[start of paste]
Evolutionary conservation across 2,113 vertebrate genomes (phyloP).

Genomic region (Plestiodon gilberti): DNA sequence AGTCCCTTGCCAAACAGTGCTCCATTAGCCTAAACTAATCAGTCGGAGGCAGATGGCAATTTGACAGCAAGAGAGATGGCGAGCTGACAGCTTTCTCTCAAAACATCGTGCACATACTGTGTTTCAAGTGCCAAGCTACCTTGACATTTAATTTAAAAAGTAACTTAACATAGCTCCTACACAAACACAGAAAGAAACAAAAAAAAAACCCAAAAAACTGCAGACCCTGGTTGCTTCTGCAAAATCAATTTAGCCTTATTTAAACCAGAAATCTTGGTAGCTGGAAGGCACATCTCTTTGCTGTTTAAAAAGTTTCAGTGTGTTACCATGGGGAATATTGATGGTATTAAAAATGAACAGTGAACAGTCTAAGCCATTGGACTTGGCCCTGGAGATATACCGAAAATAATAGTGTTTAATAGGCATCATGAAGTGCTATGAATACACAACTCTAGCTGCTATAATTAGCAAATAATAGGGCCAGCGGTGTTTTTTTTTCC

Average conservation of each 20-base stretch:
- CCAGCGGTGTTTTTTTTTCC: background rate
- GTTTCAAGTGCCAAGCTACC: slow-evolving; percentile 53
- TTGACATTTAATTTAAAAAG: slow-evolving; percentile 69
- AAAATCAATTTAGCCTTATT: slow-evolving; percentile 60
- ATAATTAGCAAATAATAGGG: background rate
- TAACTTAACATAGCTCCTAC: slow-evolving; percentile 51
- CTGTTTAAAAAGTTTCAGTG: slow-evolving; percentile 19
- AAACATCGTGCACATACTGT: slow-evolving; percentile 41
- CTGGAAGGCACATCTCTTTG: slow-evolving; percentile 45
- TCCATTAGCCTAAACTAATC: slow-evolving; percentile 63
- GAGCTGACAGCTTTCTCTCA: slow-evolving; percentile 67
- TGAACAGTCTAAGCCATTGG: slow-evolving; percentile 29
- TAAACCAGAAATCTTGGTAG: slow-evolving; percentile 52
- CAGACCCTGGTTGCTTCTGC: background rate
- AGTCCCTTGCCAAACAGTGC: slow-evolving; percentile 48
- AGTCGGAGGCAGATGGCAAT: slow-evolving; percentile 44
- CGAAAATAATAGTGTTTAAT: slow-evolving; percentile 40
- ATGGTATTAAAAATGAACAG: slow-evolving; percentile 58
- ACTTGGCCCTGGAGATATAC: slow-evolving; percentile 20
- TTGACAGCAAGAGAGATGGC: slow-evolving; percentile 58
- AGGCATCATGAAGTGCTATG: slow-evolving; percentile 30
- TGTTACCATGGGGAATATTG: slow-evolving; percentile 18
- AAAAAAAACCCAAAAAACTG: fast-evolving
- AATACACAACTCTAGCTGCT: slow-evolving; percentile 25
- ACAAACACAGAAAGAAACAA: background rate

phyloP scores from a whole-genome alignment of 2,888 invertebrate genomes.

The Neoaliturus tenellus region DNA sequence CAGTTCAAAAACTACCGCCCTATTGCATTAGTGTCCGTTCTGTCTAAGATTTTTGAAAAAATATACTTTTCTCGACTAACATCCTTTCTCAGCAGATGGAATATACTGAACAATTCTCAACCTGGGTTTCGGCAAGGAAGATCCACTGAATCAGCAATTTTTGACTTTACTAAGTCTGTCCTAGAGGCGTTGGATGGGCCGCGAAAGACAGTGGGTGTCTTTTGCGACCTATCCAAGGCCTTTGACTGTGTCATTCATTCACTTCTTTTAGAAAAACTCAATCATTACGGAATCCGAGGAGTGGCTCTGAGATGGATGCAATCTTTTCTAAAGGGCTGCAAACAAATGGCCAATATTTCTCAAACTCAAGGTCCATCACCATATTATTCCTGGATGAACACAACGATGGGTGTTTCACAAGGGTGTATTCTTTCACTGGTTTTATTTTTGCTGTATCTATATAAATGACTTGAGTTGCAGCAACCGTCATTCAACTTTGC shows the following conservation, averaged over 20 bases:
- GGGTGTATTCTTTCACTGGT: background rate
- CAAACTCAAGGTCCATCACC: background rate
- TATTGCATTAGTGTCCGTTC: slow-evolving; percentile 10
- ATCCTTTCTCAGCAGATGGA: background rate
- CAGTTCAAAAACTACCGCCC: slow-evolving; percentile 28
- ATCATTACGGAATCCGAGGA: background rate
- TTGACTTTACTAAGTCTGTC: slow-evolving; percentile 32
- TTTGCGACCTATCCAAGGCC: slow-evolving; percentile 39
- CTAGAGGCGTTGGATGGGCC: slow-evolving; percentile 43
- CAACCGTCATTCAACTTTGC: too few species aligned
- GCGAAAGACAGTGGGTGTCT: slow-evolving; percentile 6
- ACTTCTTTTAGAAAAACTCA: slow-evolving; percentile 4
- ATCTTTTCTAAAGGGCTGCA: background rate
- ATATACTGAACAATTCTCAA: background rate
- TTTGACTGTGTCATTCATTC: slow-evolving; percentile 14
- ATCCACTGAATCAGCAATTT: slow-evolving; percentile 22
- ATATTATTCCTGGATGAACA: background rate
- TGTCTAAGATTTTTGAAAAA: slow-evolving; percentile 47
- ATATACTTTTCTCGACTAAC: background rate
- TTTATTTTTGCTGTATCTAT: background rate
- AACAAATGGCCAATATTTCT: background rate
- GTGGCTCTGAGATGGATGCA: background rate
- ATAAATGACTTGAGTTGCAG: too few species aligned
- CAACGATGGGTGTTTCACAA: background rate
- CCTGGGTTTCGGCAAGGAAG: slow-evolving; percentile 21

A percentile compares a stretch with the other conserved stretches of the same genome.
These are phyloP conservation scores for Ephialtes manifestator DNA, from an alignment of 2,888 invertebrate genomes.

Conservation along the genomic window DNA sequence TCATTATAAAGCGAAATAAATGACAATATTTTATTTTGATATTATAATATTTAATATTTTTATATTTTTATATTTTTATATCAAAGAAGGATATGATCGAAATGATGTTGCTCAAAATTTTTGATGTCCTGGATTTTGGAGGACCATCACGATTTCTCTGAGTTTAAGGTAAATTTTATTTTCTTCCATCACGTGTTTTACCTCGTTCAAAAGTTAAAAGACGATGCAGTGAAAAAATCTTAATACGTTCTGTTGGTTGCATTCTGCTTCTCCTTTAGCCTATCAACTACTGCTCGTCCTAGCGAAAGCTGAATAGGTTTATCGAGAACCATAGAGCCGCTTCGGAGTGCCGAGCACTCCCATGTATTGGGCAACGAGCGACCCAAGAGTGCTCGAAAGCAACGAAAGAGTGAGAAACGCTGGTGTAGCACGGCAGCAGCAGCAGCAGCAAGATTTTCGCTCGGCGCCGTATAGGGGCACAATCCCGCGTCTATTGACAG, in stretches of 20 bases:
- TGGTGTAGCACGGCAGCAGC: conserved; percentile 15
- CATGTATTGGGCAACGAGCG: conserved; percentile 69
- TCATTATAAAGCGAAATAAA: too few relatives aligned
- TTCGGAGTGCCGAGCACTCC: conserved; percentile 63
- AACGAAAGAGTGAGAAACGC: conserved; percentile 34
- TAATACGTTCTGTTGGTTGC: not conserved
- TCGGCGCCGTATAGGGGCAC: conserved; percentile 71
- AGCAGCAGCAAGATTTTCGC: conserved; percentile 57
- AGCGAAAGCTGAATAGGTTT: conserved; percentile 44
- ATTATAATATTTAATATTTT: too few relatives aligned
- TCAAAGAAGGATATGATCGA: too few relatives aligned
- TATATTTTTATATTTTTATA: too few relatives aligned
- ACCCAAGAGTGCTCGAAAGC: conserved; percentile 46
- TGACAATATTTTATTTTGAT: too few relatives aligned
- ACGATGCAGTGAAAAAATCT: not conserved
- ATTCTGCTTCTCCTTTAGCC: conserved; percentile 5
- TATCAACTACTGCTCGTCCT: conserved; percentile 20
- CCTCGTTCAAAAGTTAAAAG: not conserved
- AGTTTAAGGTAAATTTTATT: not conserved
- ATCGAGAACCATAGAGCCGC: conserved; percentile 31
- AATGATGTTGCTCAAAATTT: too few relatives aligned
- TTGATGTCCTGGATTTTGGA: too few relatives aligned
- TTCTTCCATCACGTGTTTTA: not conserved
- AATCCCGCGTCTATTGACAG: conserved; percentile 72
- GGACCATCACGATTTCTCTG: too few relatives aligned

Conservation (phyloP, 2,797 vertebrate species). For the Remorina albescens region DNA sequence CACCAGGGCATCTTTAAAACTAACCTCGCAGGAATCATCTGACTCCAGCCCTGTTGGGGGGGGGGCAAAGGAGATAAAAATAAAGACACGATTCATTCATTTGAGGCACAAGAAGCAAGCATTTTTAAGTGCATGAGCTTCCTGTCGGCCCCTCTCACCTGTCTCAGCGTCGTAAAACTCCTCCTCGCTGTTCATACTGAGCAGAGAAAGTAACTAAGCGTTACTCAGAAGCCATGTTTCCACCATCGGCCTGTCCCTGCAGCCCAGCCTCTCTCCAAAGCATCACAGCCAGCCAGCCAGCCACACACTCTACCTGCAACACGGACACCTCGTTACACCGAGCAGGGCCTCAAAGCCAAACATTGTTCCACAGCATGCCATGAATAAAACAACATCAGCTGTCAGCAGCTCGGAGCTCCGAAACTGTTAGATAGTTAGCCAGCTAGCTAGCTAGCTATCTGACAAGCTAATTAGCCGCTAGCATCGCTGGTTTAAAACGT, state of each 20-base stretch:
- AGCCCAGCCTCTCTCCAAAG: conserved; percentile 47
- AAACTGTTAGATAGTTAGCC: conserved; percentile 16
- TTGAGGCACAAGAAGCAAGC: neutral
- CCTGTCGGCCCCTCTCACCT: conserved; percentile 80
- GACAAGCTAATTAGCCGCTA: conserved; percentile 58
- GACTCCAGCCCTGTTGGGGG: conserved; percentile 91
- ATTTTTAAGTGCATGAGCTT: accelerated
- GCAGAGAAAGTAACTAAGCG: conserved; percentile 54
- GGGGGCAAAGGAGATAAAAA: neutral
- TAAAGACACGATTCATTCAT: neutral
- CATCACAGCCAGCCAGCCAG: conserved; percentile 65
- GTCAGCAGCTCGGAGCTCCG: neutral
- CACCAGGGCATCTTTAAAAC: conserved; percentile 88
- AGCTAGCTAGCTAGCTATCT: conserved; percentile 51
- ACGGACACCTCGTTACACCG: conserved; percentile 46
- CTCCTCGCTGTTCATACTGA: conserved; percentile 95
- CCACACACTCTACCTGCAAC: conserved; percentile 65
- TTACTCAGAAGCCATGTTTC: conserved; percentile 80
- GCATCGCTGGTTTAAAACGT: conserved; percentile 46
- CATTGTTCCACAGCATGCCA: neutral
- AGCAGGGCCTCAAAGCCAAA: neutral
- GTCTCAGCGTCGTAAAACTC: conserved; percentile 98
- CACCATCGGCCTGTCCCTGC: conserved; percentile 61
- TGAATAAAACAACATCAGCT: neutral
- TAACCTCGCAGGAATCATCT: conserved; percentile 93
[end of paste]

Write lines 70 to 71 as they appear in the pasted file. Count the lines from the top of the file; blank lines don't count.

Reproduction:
- TATATTTTTATATTTTTATA: too few relatives aligned
- ACCCAAGAGTGCTCGAAAGC: conserved; percentile 46